• I had to start doing my hair a different way because I used to wear like, a giant bun up here when it was out. And then I used to get made fun of it. And they used to like take it out and everything

  • When I go to my old school I wouldn’t, I really wanted to wear my turban. But my parents would say don’t wear your turban because people might make more fun

Similarly, children spoke of feeling uneasy in certain places due to the way in which people treated them on the basis of their colour. This included the local shops, routes to school and the park:

  • I feel uneasy about going out and knowing that your kind is getting like targeted by other people because of your race, culture or religion

  • Some people might not like you or your kind. So you have to be like, more aware

In interviews with teachers racist bullying was often framed as perpetrators did not have knowledge to do otherwise. By framing the perpetrator as being ‘only’ a child without the knowledge or awareness required to act differently diminished the significance of the perceived racism. As teachers commented:

  • Because they are after all children, and they’re still learning about the world

  • The child doesn’t know what it means

Teachers were also found to sometimes discount children’s perspectives of a racial incident:

  • When he becomes upset there’s no racial component to it. He will complain of feeling excluded from things

Children indicated that they felt the response to racist incidents in school was often not appropriate:

  • At my old school, whenever I got bullied, like seriously, the head teacher would just do an assembly and wouldn’t do something like suspend, just give them a reflection or something. And I felt really angry about that

How do children cope with racism?

The study found that children often isolated themselves as a result of racism. They frequently talked about how they would not tell teachers about incidents:

  • I don’t feel comfortable saying it, cause sometimes I think of something and then I’ll regret it, so I don’t really like saying things out loud

  • I just keep it all in there… I don’t like saying about stuff

This appeared to be driven by concerns that an adult’s response is often undesirable:

  • Sometimes we’ll do lessons on like how you’re feeling, some people like to lie so the teachers don’t make a big deal out of it

  • I won’t tell the teacher because I feel like the teacher will go and tell all the other teachers in your year group and your parents

  • In my opinion, adults say, oh, talk to an adult if you like feel upset. I think, to be honest it’s more uncomfortable talking to an adult because like you feel scared of what they’re going to say, of what their opinion is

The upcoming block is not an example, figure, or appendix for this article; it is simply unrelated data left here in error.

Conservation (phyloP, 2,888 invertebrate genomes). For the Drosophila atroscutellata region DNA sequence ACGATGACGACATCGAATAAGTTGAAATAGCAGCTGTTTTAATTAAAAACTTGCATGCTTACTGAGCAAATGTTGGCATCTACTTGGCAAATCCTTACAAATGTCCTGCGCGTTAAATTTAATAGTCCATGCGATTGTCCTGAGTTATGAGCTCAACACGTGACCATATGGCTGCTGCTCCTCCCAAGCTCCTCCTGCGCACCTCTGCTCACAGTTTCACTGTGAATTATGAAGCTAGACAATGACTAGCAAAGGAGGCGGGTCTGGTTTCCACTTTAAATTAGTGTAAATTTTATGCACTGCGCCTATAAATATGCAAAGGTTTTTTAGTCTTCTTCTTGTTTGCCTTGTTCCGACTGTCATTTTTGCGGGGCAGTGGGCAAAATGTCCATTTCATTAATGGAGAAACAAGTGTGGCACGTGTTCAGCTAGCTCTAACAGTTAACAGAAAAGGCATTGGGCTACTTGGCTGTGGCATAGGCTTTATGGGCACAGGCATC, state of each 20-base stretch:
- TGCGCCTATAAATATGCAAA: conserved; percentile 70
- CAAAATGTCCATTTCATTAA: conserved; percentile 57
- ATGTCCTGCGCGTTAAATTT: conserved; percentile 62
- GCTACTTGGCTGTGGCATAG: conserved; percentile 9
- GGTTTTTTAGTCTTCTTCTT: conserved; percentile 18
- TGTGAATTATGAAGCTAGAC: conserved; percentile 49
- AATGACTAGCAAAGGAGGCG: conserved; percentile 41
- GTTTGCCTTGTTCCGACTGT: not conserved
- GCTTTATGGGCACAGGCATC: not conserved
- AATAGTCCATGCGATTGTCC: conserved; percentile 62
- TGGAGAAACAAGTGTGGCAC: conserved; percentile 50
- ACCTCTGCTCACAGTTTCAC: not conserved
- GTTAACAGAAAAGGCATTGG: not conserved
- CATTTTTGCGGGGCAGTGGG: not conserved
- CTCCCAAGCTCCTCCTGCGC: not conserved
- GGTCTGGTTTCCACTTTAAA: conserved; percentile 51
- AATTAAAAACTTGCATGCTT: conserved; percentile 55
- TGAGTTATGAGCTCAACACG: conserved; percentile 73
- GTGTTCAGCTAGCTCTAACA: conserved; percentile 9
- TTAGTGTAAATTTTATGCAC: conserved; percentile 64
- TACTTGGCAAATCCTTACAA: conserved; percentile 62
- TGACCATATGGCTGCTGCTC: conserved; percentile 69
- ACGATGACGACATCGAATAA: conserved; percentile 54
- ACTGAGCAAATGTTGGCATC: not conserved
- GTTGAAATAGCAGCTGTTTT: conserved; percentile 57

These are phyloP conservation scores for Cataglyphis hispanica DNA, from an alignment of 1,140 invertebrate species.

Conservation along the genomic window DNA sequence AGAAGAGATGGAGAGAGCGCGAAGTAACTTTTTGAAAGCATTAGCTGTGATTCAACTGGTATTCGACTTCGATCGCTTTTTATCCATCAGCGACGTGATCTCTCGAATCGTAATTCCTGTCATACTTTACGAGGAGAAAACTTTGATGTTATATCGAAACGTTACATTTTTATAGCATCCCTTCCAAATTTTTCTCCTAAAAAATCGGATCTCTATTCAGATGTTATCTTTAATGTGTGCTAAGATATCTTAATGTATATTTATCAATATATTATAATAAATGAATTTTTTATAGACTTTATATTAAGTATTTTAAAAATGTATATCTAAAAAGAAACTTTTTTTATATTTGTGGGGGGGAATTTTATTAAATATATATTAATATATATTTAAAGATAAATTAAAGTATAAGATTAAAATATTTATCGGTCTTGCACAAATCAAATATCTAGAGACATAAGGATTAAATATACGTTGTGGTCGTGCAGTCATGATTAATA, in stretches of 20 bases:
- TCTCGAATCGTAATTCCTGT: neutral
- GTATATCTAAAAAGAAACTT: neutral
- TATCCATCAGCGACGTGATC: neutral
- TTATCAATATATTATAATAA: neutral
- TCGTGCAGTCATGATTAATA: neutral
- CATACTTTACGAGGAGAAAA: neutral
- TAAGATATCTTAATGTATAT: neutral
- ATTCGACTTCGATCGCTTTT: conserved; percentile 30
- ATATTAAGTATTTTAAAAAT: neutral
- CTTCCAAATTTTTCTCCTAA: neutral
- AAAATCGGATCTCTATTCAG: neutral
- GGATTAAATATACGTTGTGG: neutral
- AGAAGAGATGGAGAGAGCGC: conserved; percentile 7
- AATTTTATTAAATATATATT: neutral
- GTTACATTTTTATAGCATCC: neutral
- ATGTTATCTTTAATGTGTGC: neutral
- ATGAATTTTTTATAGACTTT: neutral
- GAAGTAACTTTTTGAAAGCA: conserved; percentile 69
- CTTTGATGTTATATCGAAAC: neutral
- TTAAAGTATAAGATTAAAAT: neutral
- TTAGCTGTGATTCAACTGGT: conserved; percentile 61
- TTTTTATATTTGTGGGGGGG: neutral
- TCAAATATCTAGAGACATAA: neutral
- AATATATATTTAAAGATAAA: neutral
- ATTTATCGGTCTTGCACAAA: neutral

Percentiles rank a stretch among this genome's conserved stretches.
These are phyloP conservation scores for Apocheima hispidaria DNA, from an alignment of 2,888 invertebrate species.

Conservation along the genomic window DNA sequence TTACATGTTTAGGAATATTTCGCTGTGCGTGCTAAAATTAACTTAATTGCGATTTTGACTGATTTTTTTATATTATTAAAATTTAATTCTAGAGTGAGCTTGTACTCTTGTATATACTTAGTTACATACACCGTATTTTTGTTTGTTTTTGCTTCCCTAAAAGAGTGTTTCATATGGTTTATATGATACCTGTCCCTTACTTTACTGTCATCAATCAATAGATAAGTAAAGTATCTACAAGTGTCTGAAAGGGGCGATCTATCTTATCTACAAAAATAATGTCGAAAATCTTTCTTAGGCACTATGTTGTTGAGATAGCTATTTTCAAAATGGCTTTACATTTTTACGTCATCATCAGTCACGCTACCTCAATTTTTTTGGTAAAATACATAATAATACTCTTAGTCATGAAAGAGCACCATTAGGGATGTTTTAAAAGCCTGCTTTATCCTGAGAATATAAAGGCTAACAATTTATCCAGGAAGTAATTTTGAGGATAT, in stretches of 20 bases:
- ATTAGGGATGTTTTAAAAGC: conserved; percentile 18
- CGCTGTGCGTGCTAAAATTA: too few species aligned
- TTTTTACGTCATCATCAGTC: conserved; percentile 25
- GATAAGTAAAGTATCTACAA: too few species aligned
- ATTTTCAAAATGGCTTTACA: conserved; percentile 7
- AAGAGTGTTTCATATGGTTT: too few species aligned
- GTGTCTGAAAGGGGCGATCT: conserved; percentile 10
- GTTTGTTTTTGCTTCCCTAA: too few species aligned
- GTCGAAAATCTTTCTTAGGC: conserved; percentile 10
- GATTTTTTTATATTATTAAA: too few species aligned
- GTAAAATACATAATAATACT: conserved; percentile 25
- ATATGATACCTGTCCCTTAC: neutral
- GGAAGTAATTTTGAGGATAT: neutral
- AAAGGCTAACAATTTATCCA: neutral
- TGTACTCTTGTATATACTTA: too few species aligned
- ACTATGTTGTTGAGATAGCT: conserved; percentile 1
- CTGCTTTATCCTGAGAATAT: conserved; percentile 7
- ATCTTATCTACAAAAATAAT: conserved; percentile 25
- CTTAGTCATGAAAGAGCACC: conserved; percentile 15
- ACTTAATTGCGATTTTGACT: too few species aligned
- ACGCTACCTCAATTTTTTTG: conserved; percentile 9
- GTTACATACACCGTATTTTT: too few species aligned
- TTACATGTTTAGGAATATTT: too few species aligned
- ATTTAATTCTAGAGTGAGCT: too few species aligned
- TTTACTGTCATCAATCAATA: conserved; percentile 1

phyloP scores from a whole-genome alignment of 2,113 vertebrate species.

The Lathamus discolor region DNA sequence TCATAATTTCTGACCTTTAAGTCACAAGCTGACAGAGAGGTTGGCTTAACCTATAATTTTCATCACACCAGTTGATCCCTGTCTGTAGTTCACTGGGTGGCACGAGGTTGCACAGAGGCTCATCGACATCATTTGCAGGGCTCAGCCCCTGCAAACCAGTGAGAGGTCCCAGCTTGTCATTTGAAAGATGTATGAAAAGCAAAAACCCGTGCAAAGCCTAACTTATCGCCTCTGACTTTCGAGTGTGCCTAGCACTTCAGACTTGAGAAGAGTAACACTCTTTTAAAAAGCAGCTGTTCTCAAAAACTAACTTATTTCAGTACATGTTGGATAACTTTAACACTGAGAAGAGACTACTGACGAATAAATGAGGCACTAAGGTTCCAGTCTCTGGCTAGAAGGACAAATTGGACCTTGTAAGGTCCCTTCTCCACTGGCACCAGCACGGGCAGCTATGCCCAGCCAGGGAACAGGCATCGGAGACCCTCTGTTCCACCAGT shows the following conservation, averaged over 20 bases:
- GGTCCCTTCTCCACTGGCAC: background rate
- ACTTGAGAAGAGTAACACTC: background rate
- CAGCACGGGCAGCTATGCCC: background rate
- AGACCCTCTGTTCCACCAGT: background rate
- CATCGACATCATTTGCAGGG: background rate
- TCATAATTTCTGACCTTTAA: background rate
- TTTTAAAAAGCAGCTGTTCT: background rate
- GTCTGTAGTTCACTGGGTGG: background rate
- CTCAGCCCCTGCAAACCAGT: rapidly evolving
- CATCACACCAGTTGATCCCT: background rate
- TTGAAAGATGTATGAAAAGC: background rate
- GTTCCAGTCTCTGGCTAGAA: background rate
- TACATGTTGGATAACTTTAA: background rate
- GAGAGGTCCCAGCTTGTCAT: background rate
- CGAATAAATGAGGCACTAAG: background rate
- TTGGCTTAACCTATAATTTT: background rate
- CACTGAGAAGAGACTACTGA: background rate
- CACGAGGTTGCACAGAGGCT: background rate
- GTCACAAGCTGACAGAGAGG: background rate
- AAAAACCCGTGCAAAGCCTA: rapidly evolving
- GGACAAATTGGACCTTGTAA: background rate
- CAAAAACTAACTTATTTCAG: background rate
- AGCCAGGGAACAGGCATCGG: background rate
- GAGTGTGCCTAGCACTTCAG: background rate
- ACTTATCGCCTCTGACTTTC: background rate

Children’s strategies to cope alone

Children indicated that they possessed a range of coping strategies, many of which were entirely independent of engagement with others or sharing their experiences (NB: Unfortunately, some are likely to result in contributing to the opacity of their experiences):

  • Screaming into a pillow – when I’m around people I wouldn’t want to show my anger. Then when I go home then I’m in bed and lay it all out

  • If I write it on a piece of paper then most many people can’t hear it

  • I live in a flat, I have this stool. And I take a cup of water, I go and kneel on my stool, I look out of the window cos it’s like a really nice view, and I drink my water as I do that and I found that really calm

  • I would close my door and try and lock it and then just like go under the covers and just have my own time for a while

  • I just read the Quran, just you feel calm, just the copy I have, and I just sit in my bedroom

  • Video games… I play a lot, to the point that I forget my surroundings and just focus on my game to the point where it’s bedtime

  • Drawing, sketching, anime, and things like that. It makes me feel happy and safe with my own characters

  • I just take my dog on a walk


We found evidence of psychological impact arising from experiences of racism among children. The children we spoke to were acutely aware of the prevalence of racism around them. With this in mind, it was unsurprising that children talked about anxiety and a need for vigilance, as well as a certain helplessness: responses that teachers were apparently unaware of. This helplessness is potentially exacerbated by what appeared to be children’s perception that responses to racism were often absent, unclear, or ineffective. We recommend that schools should:

  • acknowledge that there are multiple experiences of racism at a range of levels and that these can be triggered by local, national and international events
  • acknowledge that children’s experiences of racism are not always disclosed, but do have a psychological impact
  • provide ongoing explicit training for powerful and emotive discussions with children about racism
  • revisit the theme of racism regularly throughout the school year and not as a reactive measure to an incident in school or the media
  • acknowledge that despite the sensitive nature of discussions about racism, these discussions can be very powerful for children, and children welcome it
  • ensure that teachers recognise their positionality and journey towards allyship.

Recommended reading

More information can be found on the project’s website, where a full report of the above will soon be available.

Reports by the Runnymede Trust